William James wrote, “Compared with what we ought to be, we are only half awake. Our fires are damped, our drafts are checked. We are making use of only a small part of our possible mental and physical resources.”
Motivation is the key to achievement. But most people are like cattle that must be prodded; they have little or no self-motivation. Somewhere along the road of life, it’s wise and profitable to learn self-motivation, and rise above the level of mediocrity.
How may we incite self-motivation? The first priority is goal setting. If you don’t know where you are going, you’ll never get there. Goal setting gives a sense of purpose and provides a gauge by which progress may be measured.
Let’s say that you are a sales person. What are some of your goals? Here are some possibilities:
Increase sales by 50%.
Buy a new house for my family.
Save money for the kids’ college education.
There are many others, but these are enough to illustrate my point. Obviously, it’s improbable to reach these goals at once, but you can make progress by taking one step at a time. As sales increase, money can be set aside for college and that new house.
You can go to Google and discover a great deal of information about goal setting. Some of my favorite authors through the years have been Zig Ziglar, John Maxwell, Dan Sullivan, Jim Rohm and Earl Nightingale. All of these educators and motivational speakers emphasize the importance of goal setting to achieve maximum potential in our lives.
Goal setting helps us deal with problems because you become proactive in your thinking. More than likely you will find the answer in the realm of one or more of your goals. At least, you will know where you are going, and the problem will only give a minor distraction.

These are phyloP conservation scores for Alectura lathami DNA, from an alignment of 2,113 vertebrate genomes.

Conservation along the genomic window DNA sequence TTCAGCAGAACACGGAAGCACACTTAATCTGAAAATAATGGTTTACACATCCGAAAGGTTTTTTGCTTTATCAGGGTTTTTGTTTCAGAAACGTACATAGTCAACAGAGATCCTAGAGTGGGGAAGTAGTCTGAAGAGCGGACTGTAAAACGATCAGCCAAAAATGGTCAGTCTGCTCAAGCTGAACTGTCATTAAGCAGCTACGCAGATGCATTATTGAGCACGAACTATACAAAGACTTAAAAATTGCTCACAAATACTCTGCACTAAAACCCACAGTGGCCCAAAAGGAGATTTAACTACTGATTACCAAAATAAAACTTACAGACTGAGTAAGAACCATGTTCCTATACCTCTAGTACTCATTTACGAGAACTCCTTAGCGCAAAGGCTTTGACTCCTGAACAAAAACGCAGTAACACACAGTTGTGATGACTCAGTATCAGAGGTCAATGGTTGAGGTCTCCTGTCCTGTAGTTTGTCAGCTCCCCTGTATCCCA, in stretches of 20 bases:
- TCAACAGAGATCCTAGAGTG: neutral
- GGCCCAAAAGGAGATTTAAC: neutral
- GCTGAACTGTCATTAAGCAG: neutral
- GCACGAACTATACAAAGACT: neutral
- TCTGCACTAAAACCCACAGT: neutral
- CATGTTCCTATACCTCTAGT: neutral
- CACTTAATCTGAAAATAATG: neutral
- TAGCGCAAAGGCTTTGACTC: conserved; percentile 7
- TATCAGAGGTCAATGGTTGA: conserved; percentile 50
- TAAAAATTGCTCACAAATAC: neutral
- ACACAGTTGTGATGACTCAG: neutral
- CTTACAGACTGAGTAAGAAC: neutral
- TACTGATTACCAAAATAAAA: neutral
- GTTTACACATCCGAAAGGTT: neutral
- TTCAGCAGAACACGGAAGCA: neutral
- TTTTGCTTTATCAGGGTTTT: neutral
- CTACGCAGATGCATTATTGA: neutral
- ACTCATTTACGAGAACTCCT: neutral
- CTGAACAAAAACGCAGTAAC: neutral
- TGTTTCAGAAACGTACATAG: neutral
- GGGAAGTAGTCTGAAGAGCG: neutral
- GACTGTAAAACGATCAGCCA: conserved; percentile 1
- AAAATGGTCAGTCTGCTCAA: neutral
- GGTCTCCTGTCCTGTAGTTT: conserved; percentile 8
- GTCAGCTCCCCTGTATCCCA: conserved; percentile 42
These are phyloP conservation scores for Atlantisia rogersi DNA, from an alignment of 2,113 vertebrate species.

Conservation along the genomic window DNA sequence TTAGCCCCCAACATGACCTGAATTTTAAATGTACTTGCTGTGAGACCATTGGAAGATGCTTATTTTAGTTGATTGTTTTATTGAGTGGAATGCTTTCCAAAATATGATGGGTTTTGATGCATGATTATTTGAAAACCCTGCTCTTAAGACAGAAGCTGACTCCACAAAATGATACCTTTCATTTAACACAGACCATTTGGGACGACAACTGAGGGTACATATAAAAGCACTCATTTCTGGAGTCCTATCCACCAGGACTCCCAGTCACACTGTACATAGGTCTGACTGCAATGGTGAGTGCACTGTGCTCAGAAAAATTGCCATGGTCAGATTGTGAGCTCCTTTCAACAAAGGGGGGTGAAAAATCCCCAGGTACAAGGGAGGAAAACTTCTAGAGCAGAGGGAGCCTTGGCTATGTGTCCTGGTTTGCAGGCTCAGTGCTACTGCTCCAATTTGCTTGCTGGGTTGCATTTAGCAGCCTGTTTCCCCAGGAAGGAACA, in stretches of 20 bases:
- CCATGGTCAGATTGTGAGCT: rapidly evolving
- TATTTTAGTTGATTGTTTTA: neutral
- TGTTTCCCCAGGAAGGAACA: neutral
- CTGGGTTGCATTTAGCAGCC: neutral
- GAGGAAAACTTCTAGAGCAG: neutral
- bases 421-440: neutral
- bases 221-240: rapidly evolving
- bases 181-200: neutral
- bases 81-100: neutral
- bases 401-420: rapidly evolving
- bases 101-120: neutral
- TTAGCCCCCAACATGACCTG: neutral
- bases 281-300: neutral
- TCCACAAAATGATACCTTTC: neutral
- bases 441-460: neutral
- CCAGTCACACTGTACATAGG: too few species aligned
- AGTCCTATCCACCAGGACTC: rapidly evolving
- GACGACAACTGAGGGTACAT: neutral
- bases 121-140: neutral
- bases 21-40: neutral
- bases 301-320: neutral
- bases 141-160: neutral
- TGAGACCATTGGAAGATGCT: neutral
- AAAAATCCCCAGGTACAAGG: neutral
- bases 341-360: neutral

The next step is a plan of action to reach those goals. What would happen if you approached your decision this way? “Well, I’d really like to increase my sales, but I’m still young and have lots of time. I’ll wait till next month, or maybe next spring.”
Good intentions will never get the job done. Without a conscious decision to start a project and stay with it, those dreams will crash on the rocks of procrastination. Always have the next goal in the back of your mind, since the most satisfaction comes form pursuing a goal, not simply from achieving it.
In about two weeks a new year is upon us, and the 2020 calendar offers 365 days of challenges and opportunities. What do you want to do with your life? What are your goals?
The Christmas Holidays is a busy time; however, we can find a few hours to plan for the new year. Self-motivation, planning, and determination are essential for making significant achievements.
We need wisdom to make the right decisions and set the proper goals. Here is the best source for wisdom: “Trust in the Lord with all your heart, and lean not on your own understanding; in all your ways acknowledge Him, and He will direct your paths” (Proverbs 3:5-6). Godly wisdom gives purpose and strength for living.
Jerry Burnaman is pastor of Grays Prairie Missionary Baptist Church.